BACKGROUND: Subcortical injury resulting from conventional surgical management of intracranial hemorrhage may counteract the potential benefts of hematoma evacuation. OBJECTIVE: To evaluate the safety and potential benefts of a novel, minimally invasive approach for clot evacuation in a multicenter study. METHODS: The integrated approach incorporates 5 competencies: (1) image interpretation and trajectory planning, (2) dynamic navigation, (3) atraumatic access system (BrainPath, NICO Corp, Indianapolis, Indiana), (4) extracorporeal optics, and (5) automated atraumatic resection. Twelve neurosurgeons from 11 centers were trained to use this approach through a continuing medical education-accredited course. Demographical, clinical, and radiological data of patientstreated over 2 yearswere analyzed retrospectively. RESULTS: Thirty-nine consecutive patients were identifed. The median Glasgow Coma Scale (GCS) score at presentation was 10 (range, 5-15). The thalamus/basal ganglion regions were involved in 46% of the cases. The median hematoma volume and depth were 36 mL (interquartile range [IQR], 27-65 mL) and 1.4 cm (IQR, 0.3-2.9 cm), respectively. The median time from ictus to surgery was 24.5 hours (IQR, 16-66 hours). The degree of hematoma evacuation was =90%, 75% to 89%, and 50% to 74% in 72%, 23%, and 5.0% of the patients, respectively. The median GCS score at discharge was 14 (range, 8-15). The improvement in GCS score was statistically signifcant (P < .001). Modifed Rankin Scale data were available for 35 patients. Fifty-two percent of those patients had a modifed Rankin Scale score of =2. There were no mortalities. CONCLUSION: The approach was safely performed in all patients with a relatively high rate of clot evacuation and functional independence.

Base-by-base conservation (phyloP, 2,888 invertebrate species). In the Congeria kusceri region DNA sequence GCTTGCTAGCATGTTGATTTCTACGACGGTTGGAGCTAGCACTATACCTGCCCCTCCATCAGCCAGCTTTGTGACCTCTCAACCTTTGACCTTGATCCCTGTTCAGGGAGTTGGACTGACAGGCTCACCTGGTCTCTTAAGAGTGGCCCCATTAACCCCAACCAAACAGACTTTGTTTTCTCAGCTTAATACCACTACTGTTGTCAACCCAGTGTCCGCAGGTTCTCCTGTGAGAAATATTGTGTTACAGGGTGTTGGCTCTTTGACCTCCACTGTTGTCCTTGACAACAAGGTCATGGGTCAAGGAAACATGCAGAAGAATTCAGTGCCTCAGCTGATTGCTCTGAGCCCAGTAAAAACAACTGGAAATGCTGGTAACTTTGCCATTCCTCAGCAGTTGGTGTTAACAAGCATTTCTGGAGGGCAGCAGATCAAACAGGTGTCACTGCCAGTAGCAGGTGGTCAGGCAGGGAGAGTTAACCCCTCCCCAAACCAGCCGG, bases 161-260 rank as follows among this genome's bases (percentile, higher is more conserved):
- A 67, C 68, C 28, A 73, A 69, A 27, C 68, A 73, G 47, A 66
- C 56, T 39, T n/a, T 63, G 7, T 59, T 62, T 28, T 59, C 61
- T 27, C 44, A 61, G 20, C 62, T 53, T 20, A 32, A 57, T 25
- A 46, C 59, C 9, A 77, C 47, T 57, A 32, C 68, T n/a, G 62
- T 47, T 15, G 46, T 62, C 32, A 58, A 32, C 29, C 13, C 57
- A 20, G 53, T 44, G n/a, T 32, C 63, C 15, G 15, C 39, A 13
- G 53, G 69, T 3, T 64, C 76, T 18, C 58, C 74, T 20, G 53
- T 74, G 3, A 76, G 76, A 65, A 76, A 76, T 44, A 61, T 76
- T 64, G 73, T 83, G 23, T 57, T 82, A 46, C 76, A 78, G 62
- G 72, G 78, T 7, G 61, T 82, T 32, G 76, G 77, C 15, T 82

- Intracerebral hemorrhage
- Minimally invasive clot evacuation
ASJC Scopus subject areas
- Clinical Neurology